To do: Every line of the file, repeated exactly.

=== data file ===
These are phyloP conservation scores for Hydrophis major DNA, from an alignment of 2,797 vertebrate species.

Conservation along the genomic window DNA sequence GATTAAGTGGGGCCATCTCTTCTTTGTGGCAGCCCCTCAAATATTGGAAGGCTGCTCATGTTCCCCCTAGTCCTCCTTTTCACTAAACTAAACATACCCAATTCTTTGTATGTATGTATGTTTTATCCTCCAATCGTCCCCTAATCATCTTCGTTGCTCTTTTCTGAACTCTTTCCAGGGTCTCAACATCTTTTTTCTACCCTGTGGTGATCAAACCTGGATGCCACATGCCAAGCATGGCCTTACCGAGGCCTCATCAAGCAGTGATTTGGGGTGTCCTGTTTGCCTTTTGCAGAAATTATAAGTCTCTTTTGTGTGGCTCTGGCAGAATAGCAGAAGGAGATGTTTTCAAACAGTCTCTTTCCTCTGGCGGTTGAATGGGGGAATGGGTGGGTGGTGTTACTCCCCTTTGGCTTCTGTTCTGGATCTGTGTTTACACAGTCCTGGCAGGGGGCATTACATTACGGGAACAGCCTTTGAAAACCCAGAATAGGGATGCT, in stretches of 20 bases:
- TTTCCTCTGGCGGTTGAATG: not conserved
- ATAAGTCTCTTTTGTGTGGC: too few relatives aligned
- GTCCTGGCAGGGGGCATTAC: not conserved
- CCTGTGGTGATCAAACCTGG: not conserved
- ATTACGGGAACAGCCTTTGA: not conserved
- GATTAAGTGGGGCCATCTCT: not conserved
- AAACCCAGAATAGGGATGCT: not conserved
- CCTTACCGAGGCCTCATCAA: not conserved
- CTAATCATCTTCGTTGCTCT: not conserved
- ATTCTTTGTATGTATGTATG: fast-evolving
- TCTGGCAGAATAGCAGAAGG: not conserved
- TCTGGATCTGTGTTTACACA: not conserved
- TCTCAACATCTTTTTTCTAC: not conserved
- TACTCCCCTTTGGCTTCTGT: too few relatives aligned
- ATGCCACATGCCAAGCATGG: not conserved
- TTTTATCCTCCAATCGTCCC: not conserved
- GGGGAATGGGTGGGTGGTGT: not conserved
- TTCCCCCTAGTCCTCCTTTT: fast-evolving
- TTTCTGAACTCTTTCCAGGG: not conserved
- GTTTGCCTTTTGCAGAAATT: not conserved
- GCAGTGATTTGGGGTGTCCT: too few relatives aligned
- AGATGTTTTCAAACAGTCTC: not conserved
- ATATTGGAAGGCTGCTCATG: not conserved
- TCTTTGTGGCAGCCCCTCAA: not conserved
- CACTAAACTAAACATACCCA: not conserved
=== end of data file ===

These are phyloP conservation scores for Hydrophis major DNA, from an alignment of 2,797 vertebrate species.

Conservation along the genomic window DNA sequence GATTAAGTGGGGCCATCTCTTCTTTGTGGCAGCCCCTCAAATATTGGAAGGCTGCTCATGTTCCCCCTAGTCCTCCTTTTCACTAAACTAAACATACCCAATTCTTTGTATGTATGTATGTTTTATCCTCCAATCGTCCCCTAATCATCTTCGTTGCTCTTTTCTGAACTCTTTCCAGGGTCTCAACATCTTTTTTCTACCCTGTGGTGATCAAACCTGGATGCCACATGCCAAGCATGGCCTTACCGAGGCCTCATCAAGCAGTGATTTGGGGTGTCCTGTTTGCCTTTTGCAGAAATTATAAGTCTCTTTTGTGTGGCTCTGGCAGAATAGCAGAAGGAGATGTTTTCAAACAGTCTCTTTCCTCTGGCGGTTGAATGGGGGAATGGGTGGGTGGTGTTACTCCCCTTTGGCTTCTGTTCTGGATCTGTGTTTACACAGTCCTGGCAGGGGGCATTACATTACGGGAACAGCCTTTGAAAACCCAGAATAGGGATGCT, in stretches of 20 bases:
- TTTCCTCTGGCGGTTGAATG: not conserved
- ATAAGTCTCTTTTGTGTGGC: too few relatives aligned
- GTCCTGGCAGGGGGCATTAC: not conserved
- CCTGTGGTGATCAAACCTGG: not conserved
- ATTACGGGAACAGCCTTTGA: not conserved
- GATTAAGTGGGGCCATCTCT: not conserved
- AAACCCAGAATAGGGATGCT: not conserved
- CCTTACCGAGGCCTCATCAA: not conserved
- CTAATCATCTTCGTTGCTCT: not conserved
- ATTCTTTGTATGTATGTATG: fast-evolving
- TCTGGCAGAATAGCAGAAGG: not conserved
- TCTGGATCTGTGTTTACACA: not conserved
- TCTCAACATCTTTTTTCTAC: not conserved
- TACTCCCCTTTGGCTTCTGT: too few relatives aligned
- ATGCCACATGCCAAGCATGG: not conserved
- TTTTATCCTCCAATCGTCCC: not conserved
- GGGGAATGGGTGGGTGGTGT: not conserved
- TTCCCCCTAGTCCTCCTTTT: fast-evolving
- TTTCTGAACTCTTTCCAGGG: not conserved
- GTTTGCCTTTTGCAGAAATT: not conserved
- GCAGTGATTTGGGGTGTCCT: too few relatives aligned
- AGATGTTTTCAAACAGTCTC: not conserved
- ATATTGGAAGGCTGCTCATG: not conserved
- TCTTTGTGGCAGCCCCTCAA: not conserved
- CACTAAACTAAACATACCCA: not conserved